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Best Solar Flashlight: The Ultimate Source of Light

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Having convenient, powerful light is important for so many different reasons.

Chief among them are car breakdowns at night and blackouts: you want to have a flashlight handy that you can rely on, one that’s bright and maximizes visibility in your field of view.

Solar flashlights used to be something laughable about twenty years ago, but with modern advances, they’re even more powerful than your standard AAA-powered flashlights.

One solar flashlight can be enough to light up the darkest paths and surround you in clear light, giving you peace of mind, and a clear view of where you’re going in adverse situations.

We’re here to show you the very best ones that you can possibly ask for, in terms of lighting, battery retention, and ease of use/charging. Let’s take a look at your new solar-powered best friend.

Best Overall: Otdair Solar-Powered LED Flashlight


When the lights go out, you need something reliable, something bright, and absolute certainty that you can get it to work even in the midst of a three-week blackout (should that ever happen).

This powerful Otdair solar flashlight is a little bit bulky, but it comes with all the bells and whistles that you’re ever going to need in these types of situations.

As the best solar powered flashlight on our list, it comes with integrated panels so you don’t have to hook it up to a separate panel for any reason.

The beautiful thing is that even if you don’t end up using all this juice on the flashlight, you can use it like a power bank to recharge your phone via a USB or Type-C port. You can even get adapters to help you hook this up to your lightning cable.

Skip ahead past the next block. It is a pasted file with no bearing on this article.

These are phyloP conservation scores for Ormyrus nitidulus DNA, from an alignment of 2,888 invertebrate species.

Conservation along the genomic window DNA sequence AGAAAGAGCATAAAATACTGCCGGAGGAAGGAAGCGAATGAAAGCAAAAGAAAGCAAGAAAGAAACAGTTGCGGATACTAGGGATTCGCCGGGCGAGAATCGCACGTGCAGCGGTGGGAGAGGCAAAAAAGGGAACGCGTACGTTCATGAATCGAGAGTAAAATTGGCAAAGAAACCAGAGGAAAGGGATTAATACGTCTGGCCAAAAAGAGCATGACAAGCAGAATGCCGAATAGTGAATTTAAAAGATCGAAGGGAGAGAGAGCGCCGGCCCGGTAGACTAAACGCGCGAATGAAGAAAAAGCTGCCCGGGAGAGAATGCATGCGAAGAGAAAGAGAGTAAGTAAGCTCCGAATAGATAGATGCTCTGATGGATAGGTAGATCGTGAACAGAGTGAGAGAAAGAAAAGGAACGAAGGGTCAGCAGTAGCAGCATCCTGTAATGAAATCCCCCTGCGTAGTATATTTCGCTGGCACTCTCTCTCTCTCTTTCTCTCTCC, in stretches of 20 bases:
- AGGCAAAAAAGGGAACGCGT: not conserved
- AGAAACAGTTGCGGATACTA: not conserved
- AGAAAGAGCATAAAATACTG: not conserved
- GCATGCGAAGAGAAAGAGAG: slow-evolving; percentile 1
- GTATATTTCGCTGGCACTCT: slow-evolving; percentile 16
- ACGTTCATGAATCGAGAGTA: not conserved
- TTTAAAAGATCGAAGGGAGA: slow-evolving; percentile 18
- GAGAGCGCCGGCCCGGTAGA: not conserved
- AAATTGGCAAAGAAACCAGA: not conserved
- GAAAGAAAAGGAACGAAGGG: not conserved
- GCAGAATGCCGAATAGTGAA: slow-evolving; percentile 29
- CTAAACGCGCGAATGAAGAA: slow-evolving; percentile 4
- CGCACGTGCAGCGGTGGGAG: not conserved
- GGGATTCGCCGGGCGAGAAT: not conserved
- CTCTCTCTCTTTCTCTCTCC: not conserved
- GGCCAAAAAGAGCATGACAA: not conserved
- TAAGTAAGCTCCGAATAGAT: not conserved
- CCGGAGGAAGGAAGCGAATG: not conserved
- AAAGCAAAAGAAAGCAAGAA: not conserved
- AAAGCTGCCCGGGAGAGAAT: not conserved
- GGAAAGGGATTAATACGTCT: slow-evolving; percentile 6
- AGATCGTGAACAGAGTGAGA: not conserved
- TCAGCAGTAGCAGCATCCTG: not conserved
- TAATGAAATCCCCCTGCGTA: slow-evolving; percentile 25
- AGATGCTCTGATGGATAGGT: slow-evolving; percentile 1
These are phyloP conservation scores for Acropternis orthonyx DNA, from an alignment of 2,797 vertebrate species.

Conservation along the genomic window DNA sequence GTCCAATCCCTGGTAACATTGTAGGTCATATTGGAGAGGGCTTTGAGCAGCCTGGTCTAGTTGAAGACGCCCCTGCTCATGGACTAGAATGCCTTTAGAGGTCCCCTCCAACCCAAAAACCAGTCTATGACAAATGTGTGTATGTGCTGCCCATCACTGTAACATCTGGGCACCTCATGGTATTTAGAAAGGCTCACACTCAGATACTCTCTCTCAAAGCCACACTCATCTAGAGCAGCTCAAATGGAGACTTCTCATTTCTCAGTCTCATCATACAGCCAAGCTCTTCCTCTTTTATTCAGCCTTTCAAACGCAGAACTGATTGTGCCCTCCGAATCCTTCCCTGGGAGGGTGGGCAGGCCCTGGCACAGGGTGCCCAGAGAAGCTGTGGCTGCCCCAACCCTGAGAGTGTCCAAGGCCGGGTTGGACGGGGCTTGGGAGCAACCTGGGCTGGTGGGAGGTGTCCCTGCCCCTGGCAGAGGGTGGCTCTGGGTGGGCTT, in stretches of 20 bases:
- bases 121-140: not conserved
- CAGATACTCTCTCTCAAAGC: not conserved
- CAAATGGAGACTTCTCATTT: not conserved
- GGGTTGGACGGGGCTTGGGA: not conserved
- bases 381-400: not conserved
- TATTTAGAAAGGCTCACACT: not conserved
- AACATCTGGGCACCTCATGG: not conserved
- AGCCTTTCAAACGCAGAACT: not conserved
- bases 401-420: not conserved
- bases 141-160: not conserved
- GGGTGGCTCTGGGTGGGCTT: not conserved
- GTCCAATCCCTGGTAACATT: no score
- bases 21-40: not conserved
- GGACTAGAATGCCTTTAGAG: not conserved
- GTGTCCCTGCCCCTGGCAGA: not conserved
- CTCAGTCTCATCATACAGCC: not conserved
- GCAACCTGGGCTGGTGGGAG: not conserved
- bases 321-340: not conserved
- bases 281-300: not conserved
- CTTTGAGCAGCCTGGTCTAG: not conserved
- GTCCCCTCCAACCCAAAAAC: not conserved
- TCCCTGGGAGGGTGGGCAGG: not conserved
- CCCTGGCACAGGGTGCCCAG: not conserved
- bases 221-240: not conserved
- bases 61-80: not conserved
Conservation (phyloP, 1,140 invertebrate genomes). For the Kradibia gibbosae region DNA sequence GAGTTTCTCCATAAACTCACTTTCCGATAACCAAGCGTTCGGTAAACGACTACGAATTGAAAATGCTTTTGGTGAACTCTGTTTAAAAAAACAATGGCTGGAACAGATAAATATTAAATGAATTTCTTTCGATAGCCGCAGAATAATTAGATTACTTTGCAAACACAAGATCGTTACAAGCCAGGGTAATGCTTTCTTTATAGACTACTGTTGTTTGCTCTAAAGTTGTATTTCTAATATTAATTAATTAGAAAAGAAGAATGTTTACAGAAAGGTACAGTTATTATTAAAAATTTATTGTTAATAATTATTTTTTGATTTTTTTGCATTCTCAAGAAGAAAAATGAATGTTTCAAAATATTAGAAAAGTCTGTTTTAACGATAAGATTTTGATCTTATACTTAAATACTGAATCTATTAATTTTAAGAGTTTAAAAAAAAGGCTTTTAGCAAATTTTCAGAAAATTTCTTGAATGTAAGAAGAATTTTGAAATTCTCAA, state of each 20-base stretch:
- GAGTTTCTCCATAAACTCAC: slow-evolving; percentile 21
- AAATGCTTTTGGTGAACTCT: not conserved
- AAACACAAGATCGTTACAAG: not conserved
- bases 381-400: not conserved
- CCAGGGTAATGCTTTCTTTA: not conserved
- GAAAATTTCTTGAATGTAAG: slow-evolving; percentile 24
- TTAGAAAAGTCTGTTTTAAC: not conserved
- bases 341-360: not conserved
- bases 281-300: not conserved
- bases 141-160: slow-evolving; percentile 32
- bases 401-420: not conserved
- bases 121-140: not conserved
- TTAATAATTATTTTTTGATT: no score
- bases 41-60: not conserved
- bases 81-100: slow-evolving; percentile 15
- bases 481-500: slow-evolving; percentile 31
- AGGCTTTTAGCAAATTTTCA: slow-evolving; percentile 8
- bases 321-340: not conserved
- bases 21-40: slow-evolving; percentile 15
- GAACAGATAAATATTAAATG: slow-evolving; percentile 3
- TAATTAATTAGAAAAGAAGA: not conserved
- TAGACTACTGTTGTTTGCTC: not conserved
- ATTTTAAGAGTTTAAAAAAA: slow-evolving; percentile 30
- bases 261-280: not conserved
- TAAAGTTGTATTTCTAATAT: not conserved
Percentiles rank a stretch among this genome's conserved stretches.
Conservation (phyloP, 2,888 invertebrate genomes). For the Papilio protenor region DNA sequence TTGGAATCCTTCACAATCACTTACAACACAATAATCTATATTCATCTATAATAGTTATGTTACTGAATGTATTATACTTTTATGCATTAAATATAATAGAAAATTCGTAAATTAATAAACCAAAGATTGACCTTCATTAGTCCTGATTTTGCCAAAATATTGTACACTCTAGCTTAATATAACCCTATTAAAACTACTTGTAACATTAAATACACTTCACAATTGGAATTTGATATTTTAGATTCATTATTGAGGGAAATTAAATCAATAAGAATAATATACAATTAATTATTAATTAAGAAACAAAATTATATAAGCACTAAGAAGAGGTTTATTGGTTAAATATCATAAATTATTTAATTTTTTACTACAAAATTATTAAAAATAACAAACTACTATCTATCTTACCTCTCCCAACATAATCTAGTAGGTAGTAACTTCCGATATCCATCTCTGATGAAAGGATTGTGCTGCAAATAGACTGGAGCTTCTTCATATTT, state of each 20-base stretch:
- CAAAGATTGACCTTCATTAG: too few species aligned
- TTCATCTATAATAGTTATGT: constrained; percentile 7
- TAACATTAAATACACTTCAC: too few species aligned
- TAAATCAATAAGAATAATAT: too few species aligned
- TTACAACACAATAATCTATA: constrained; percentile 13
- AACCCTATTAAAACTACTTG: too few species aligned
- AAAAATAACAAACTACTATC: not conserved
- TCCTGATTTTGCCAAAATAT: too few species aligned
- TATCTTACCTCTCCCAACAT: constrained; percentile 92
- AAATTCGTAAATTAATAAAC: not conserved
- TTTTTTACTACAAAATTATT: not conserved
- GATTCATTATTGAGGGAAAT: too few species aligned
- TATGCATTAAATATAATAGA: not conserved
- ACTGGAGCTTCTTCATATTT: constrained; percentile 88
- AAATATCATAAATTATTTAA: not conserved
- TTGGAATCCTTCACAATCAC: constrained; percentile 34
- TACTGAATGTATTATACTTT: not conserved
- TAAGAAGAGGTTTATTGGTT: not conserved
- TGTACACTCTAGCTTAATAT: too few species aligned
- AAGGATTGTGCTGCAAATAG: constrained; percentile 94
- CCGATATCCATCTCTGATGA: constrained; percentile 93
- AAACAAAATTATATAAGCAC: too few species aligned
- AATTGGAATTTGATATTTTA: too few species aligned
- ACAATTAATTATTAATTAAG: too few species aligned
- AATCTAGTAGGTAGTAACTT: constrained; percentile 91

Five modes are at your disposal for camping, hiking, or calling in an SOS when things get rough. Amongst all these modes, the most impressive is the focus.

You can have the focus knob off to give a bright beam of light that blankets everything in front of you, or tighten that knob to focus the light in a straight line that brightens up further distances, just with less peripheral visibility. You can adjust this as you use it for the best view all around.

Lumens are a way that we gauge how powerful a light is, and normally, the more lumens you have, the brighter a flashlight can be (with stipulations, but this is the best method of measuring it).

You get a whopping 500 lumens in this little flashlight, which can produce enough power to light up over a hundred feet in front of you with reasonable clarity.

On top of everything else, it’s crafted from a hard plastic and metal, giving it a decent weight when you utilize some of the other features.

There’s a built-in belt cutter in case you need to keep this in the car, as well as a striking pommel that can either be used to break your car window, or as a self-defense weapon if you absolutely needed one.

Overall, this packs everything in a slightly bulky, but overall very useful and versatile flashlight, all powered by the rays of the sun. Recharge times can take a while, but considering the fact that this isn’t an everyday use kind of item, it’s to be expected.

  • Size: 9.5” x 4.4” x 2.3”
  • Type: LED
  • Lumens: 500
  • Power: Solar; 2000mAh

Runner up: NPET T09 Solar Car Flashlight


Much like the Otdair flashlight, you get more than just a flashlight with this purchase. While their price points are around the same area, this doesn’t pack quite as many punches, but it’s still more than your average flashlight.

First and foremost, the solar panels on the handle are integrated and fairly large, so you’ll be able to absorb a lot of solar energy in a short amount of time.

It’s the second best solar flashlight, but arguably, the best pommel out of any of these flashlights. It’s small but powerful, and packs a belt cutter on the opposite side.

These both sit on the metal head of the flashlight, so they won’t get in the way of any protruding light. Most flashlights end up storing these on the hilt, but those can actually lead to some accidents when you try to retrieve your flashlight; NPET thought ahead.

For your solar panel, you have the best of the best—monocrystalline silicon, which actually lasts for up to thirty years before they’re no longer viable. They still work past this point, they just don’t retain anywhere near as much solar energy as they used to.